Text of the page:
Coeliac disease is considered neither an allergy nor intolerance. It is actually classed as an autoimmune disease, where the ingestion of gluten can have serious repercussions if the dietary requirements are not strictly followed. A complete exclusion of gluten from the diet is essential. In coeliac disease the immune system reacts abnormally to gluten causing the body to attack its own tissues and damaging the small bowel.
The small bowel is covered with finger like projections called villi. When gluten is ingested, the villi become inflamed and flattened over time.
The absence of villi decreases the surface area of the bowel and therefore limits the available area for nutrient absorption. If left untreated (gluten continues to be consumed), this can lead to malnutrition and other related complications, such as osteoporosis.
- Anaemia – iron or folic acid
- Nutrient deficiencies e.g. A, D, E, K & B12
- Fatigue, lethargy
- Irregular bowel motions (constipation, diarrhoea or alternating between the two)
- Bloating, abdominal pain
- Excessive gas
- Nausea and vomiting
- Weight loss
- Skin rashes such as dermatitis herpetiformis
- Easy bruising
- Bone and joint pain
- Low blood calcium levels
A blood test followed by a small bowel biopsy – this is the only way to retrieve a definitive diagnosis. Blood tests can return positive results but this does not always mean you have coeliac disease.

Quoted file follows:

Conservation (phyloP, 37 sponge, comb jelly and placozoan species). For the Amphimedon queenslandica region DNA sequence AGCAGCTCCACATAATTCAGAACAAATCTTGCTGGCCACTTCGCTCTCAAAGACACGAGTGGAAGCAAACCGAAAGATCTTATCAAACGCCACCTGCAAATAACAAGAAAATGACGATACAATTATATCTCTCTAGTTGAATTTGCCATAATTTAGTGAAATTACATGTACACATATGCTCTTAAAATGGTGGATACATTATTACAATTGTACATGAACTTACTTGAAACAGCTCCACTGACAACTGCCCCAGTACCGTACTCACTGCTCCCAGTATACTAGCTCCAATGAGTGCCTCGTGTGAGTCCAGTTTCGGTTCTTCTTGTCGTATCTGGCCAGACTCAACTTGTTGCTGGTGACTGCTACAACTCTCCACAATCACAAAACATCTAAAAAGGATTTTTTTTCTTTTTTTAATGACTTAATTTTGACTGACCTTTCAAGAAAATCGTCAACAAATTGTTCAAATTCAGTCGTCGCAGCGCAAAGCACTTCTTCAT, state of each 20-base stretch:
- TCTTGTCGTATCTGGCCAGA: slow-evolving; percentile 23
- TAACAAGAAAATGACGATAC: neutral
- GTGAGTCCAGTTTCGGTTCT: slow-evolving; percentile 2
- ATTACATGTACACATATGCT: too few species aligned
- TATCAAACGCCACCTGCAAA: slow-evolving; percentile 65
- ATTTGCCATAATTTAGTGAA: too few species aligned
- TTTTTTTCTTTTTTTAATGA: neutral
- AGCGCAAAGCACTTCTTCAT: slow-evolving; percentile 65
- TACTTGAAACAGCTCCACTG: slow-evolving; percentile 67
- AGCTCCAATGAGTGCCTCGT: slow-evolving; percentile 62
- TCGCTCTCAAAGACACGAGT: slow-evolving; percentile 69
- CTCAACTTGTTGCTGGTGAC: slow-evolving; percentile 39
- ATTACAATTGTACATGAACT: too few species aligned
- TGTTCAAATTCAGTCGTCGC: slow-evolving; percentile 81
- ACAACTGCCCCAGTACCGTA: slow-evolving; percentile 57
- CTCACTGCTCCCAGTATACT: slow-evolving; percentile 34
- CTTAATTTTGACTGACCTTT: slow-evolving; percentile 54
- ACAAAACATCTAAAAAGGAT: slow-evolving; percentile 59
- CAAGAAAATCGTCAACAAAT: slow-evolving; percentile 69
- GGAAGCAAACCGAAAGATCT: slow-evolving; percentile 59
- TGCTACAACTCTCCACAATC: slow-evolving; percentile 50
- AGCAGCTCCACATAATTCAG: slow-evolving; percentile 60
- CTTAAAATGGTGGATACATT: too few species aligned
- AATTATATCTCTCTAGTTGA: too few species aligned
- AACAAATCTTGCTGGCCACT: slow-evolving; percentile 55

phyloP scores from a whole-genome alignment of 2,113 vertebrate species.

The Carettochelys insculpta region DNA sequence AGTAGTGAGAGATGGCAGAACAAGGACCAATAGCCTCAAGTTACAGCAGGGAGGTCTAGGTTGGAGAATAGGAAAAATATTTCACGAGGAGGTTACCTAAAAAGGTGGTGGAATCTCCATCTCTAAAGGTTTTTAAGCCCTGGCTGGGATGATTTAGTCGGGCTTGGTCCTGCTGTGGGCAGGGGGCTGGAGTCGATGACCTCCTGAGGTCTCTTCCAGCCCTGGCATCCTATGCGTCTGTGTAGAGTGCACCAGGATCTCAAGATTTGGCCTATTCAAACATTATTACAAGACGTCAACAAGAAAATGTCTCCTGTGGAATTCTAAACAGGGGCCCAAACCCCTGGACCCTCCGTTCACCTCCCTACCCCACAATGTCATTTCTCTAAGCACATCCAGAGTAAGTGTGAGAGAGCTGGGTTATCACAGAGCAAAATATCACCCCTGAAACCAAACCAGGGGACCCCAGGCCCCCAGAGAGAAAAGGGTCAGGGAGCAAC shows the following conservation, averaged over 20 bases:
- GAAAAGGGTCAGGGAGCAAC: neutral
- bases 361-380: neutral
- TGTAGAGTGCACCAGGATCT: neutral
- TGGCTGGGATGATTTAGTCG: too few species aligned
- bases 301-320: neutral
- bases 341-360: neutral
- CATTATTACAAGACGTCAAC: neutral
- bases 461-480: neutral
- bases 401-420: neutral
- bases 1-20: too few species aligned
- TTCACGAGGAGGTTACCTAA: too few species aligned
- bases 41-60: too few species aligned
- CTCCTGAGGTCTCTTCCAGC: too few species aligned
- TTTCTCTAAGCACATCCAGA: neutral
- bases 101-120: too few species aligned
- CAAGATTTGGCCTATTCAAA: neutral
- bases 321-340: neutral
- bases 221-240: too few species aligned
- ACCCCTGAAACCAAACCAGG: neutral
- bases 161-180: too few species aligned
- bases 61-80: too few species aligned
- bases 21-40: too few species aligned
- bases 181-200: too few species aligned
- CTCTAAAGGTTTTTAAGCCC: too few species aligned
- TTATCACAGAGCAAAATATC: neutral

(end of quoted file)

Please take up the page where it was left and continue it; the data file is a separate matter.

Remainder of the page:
Lifelong exclusion of gluten. This will allow the small bowel to repair itself over time.
Intolerance can otherwise be described as a sensitivity of the body to particular foodstuff or chemical. In the case of gluten intolerance, a sufferer is unable to ingest gluten freely without discomfort or gastrointestinal disturbance but will not experience any serious repercussions. The difference is that gluten intolerance does not mediate an immune response by the body, therefore does not destroy the lining of the small bowel.
However, the symptoms of gluten intolerance are similar to those experienced from coeliac disease, with the exception of nutrient deficiencies.
- Abdominal pains
- Irregular bowel motions
- Bloating, excessive wind
- Fatigue/ lethargy
- Joint pain and aches
Ruling out coeliac disease as a cause and then assessing whether the exclusion of gluten from the diet alleviates symptoms.
Avoidance of gluten. The extent of avoidance will depend on the individual’s level of tolerance before they experience symptoms.
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This article was written by our dietitian Belinda Elwin who is a Dietitians Association of Australia member and Accredited Practising Dietitian and Nutritionist.
If you have any questions about nutrition related issues, you can make an appointment with Belinda today. We‘ll provide you with a simple and effective routine targeted to your concerns. Contact us today!